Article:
Declining investments, lower prices and the uncertain future of government subsidies will result in more consolidation among renewable-energy companies over the next year, according to Ernst & Young LLP.
Mergers and acquisitions in the first quarter of 2012 increased 41 percent worldwide to $21.7 billion from the previous quarter and will continue to grow this year, the New York-based consulting company said in a report today.
Global overcapacity is driving down prices and profit margins in the wind and solar industries, which is spurring consolidation, Ben Warren, Ernst & Young’s energy and environmental finance leader, said in the report.
“The next 12 months are likely to be characterized by further consolidation in the solar and wind supply chain, with a large number of deals expected in Asia,” Warren said.
Much of the deals are driven by companies seeking to control their supply chain and reduce costs, or gain access to new markets, he said.
Funding for new projects fell 30 percent to $24.2 billion from the fourth quarter of 2011 and was down 7 percent from a year earlier, “undermined by wavering political support and continuing lack of liquidity in the project financing market,” Ernst & Young said. The U.S. and several countries in Europe are trimming subsidies for wind and solar energy.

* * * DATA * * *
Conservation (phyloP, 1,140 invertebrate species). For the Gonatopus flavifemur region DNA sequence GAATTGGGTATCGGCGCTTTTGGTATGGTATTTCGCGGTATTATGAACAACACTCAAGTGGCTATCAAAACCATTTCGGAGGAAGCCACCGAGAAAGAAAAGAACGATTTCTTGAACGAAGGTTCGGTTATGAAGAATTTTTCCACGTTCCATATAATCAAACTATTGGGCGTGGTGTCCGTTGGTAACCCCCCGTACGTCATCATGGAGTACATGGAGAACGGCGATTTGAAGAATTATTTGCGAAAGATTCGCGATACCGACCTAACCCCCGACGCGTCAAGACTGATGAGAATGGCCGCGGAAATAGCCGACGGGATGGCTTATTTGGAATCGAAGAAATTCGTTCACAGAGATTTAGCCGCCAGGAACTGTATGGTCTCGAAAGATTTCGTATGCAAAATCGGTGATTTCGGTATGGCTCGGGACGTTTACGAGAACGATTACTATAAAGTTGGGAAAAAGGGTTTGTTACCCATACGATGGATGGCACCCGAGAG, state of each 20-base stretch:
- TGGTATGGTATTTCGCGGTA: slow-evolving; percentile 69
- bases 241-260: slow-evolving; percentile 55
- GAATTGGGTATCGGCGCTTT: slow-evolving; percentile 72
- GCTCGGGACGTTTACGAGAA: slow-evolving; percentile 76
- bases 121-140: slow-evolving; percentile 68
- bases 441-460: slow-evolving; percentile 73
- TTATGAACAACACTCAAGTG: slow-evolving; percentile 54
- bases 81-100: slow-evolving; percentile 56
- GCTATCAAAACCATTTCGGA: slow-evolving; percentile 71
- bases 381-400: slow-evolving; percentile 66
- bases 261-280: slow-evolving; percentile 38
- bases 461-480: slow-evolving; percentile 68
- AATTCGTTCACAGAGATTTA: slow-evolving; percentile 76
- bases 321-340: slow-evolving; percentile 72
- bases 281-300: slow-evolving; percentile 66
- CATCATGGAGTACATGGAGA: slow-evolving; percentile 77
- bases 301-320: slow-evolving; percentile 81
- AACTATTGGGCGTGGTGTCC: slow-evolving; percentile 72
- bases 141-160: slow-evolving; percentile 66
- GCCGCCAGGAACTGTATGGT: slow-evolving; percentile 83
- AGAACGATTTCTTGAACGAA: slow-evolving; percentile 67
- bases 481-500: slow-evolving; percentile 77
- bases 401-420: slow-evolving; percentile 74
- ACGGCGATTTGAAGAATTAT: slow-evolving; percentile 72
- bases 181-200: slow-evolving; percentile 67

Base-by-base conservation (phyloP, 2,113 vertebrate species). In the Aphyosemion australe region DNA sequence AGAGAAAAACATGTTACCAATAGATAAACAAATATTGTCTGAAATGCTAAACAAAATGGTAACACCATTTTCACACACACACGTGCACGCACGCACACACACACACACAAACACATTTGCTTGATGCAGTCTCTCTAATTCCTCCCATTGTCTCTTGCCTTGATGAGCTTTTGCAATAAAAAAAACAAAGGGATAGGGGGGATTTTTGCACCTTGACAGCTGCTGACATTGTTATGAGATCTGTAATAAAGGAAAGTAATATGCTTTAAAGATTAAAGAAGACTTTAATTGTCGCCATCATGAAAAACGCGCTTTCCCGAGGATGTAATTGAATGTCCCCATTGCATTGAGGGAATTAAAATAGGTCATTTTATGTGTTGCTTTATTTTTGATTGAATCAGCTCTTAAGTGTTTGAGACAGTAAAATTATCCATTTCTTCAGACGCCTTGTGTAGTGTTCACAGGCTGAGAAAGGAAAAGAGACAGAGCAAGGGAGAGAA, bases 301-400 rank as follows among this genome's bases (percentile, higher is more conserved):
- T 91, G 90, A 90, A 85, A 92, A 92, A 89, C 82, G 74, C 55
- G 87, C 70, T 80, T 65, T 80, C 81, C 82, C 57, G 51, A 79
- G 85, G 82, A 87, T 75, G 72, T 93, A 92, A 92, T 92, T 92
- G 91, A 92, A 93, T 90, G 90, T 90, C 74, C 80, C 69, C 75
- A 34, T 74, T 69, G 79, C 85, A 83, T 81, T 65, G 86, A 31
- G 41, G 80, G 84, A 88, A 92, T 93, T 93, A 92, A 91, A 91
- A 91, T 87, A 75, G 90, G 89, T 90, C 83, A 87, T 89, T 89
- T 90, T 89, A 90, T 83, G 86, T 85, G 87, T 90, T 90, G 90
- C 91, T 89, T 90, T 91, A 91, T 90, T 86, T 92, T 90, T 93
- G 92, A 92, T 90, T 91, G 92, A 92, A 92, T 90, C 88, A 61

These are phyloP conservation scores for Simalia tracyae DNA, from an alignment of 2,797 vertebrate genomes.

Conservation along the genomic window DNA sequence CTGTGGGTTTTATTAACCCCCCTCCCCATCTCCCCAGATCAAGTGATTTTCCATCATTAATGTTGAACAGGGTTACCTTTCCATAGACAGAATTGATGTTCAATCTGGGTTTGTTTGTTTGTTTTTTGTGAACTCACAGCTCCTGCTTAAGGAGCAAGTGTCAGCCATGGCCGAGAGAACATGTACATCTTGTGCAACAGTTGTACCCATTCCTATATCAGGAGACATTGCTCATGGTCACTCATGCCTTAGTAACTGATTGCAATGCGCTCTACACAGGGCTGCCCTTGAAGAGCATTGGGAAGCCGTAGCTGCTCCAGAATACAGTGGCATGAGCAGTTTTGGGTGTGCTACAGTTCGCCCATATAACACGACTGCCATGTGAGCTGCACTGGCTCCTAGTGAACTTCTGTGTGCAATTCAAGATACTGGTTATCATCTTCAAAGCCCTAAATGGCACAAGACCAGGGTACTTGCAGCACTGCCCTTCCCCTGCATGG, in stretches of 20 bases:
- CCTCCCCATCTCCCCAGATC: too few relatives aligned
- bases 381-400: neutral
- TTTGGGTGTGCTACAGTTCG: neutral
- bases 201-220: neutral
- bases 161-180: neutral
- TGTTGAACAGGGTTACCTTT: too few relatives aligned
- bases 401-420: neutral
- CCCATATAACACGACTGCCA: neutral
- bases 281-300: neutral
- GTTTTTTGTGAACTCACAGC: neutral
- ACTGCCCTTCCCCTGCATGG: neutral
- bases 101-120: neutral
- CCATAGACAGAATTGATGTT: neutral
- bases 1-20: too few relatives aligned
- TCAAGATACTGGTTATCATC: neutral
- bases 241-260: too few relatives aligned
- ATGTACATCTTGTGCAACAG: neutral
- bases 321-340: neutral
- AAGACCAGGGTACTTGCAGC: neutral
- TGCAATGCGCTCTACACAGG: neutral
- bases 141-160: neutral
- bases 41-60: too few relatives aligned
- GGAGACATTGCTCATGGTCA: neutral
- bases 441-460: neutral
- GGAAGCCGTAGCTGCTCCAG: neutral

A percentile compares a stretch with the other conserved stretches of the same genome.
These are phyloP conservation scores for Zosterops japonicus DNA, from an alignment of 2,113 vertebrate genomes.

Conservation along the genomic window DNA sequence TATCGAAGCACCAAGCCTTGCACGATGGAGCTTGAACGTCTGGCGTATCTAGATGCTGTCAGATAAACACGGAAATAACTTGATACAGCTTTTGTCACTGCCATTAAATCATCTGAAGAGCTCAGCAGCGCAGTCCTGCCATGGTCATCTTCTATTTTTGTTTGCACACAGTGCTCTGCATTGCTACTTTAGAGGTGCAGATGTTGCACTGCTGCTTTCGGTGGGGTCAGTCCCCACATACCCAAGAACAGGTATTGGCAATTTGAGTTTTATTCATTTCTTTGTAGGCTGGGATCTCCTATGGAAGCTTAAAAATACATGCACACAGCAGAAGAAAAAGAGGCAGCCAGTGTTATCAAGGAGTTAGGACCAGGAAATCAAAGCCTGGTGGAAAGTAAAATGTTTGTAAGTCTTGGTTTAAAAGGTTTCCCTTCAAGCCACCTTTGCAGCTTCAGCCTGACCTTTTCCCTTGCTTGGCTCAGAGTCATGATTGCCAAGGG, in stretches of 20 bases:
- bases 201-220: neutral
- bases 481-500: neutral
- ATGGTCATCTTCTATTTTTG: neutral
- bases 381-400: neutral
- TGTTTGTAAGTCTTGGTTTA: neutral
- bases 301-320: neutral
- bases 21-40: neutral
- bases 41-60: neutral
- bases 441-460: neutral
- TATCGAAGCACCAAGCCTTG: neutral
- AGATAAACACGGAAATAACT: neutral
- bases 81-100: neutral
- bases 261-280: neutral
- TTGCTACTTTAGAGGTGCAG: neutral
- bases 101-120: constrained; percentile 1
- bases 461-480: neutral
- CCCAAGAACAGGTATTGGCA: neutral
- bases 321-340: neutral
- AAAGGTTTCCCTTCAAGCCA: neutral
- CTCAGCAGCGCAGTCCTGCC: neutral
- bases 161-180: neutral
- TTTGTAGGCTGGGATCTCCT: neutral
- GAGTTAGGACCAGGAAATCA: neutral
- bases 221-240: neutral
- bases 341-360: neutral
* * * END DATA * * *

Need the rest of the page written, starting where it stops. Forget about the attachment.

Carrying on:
“Access to capital will remain the single biggest differentiator for companies in both the technology and infrastructure markets for the foreseeable future,” Warren said.
U.S. Tops China
The U.S. increased spending on renewable energy 33 percent last year to $55.9 billion over 2010, topping China for the first time since 2008. The Asian nation spent $47.4 billion in 2011, up 1 percent, the report said.
President Barack Obama’s budget proposal for 2013 includes support for a clean-energy standard requiring that 80 percent of the country’s power come from clean sources by 2035. While that may prompt investment, spending is threatened by expiring subsidies.
“Uncertainty over tax-credit renewals and a continued lack of commitment to long-term energy policy” in an election year “exacerbates the boom-bust scenario” in the U.S., according to the report, which includes data compiled by London-based Bloomberg New Energy Finance.
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